As Australian as they are, that has to be un-Australian.

Wednesday, 24 January 2007

Operation Top Secret: Fear Of Blabbermouths

When Operation Top Secret - or as it was better known, Mum's Surprise Sixtieth Birthday Party - was launched, the first fear was of blabbermouths.

I had to bribe everyone out of the cupboards to get them back to talking to me.

Fear Of Blabbermouths was a huge paranoia that festered over the weeks as MSB was put into action. MSB was our secret codename for Mum's Surprise Sixtieth Birthday. Our Fear Of Blabbermouths even grew to the point we couldn't even get an acronym correct.

We were determined to make our surprise party the real thing, not one of those surprise parties where Uncle X blabs it to Mum and Mum turns up and fakes being surprised by jumping up and down and saying "Woo hoo! I never expected this!" as everyone jumps about yelling "Surprise!" even though she has drafted a thank you speech detailing each gift and each gourmet dish and been rehearsing it under Aunt Z's expert critical eye.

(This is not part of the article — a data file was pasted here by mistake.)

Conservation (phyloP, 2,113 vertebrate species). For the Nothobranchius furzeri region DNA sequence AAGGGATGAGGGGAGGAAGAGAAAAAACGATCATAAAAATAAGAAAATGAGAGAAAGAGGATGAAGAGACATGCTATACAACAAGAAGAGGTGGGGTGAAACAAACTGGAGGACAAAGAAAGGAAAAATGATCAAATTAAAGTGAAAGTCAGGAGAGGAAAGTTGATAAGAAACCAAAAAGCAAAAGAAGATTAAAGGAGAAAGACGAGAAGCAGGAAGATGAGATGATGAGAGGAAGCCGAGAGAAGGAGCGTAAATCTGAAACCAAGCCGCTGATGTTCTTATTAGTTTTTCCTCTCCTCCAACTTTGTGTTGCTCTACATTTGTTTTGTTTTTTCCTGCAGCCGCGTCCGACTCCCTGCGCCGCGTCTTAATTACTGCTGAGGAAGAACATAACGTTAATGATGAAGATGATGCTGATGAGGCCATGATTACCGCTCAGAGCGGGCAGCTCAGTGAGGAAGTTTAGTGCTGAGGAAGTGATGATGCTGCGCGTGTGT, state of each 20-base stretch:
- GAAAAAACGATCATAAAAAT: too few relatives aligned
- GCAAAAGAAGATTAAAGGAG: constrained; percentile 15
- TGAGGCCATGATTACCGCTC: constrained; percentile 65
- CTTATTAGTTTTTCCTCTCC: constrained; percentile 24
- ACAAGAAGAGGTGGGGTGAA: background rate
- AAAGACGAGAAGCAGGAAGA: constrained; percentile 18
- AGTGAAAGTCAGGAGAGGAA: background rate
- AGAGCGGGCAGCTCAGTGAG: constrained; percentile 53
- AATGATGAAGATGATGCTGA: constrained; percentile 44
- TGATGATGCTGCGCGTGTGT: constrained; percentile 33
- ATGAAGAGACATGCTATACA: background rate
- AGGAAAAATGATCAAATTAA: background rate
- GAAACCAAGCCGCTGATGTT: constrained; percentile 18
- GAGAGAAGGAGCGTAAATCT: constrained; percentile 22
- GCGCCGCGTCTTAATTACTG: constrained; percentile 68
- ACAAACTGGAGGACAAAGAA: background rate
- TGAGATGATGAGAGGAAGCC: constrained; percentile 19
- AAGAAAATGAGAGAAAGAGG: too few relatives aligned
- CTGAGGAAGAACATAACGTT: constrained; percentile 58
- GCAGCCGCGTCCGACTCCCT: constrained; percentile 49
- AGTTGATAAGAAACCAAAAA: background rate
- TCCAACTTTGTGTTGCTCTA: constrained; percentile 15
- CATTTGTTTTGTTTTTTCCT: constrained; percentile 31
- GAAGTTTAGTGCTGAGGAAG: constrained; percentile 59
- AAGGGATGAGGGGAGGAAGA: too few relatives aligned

Not that I have an Uncle X or Aunt Z. My grandparents were fairly cruel with namegiving, all the same, which is why Uncle X and Aunt Z are chosen to be identified as such, to protect them from revisiting the high school days where they were no doubt tortured for the misdeeds of their parents on birth certificates.

So how to shut up the eager blabbermouths?

One option we had was to not invite blabbermouths to the party. That the way though the list dwindled to nothing, and to be honest, we wouldn't have been invited. We needed a better strategy. I did want to turn up, even if only for the cake.

We also could have surgically sewn up the lips of everyone who was likely to blabber, but again this would have been another barrier to my eating cake on the big night.


So here was the conundrum - how to shut up the blabbermouths, but still let them eat cake.

Step 1: Cut out the obvious danger signs.

Just as in military planning you'd check for leaky petrol tanks .... well, don't they? If not, please memo my brainstorm to the army ... anyway, to use the metaphor, a quick scour of the big damage do-ers was Step 1. The drunk uncle. The aunt who is bound to say, "Hi darl, what should I bring to your big surprise party, whoops, oh well at least what I wear will be a surprise since I haven't decided between the lemon yellow or the lime green yet ... oh yes the lemon yellow looks so more modern don't you think, I'll wear that, thanks for your advice, see you Thursday, three weeks time, and I'll bet you'll love the big glass vase I'm planning on buying you! Yoo hoo!" These people needed to be kept in the dark; we could blindfold them, gag them and drag them along on the night atthe last minute if we really needed their presence.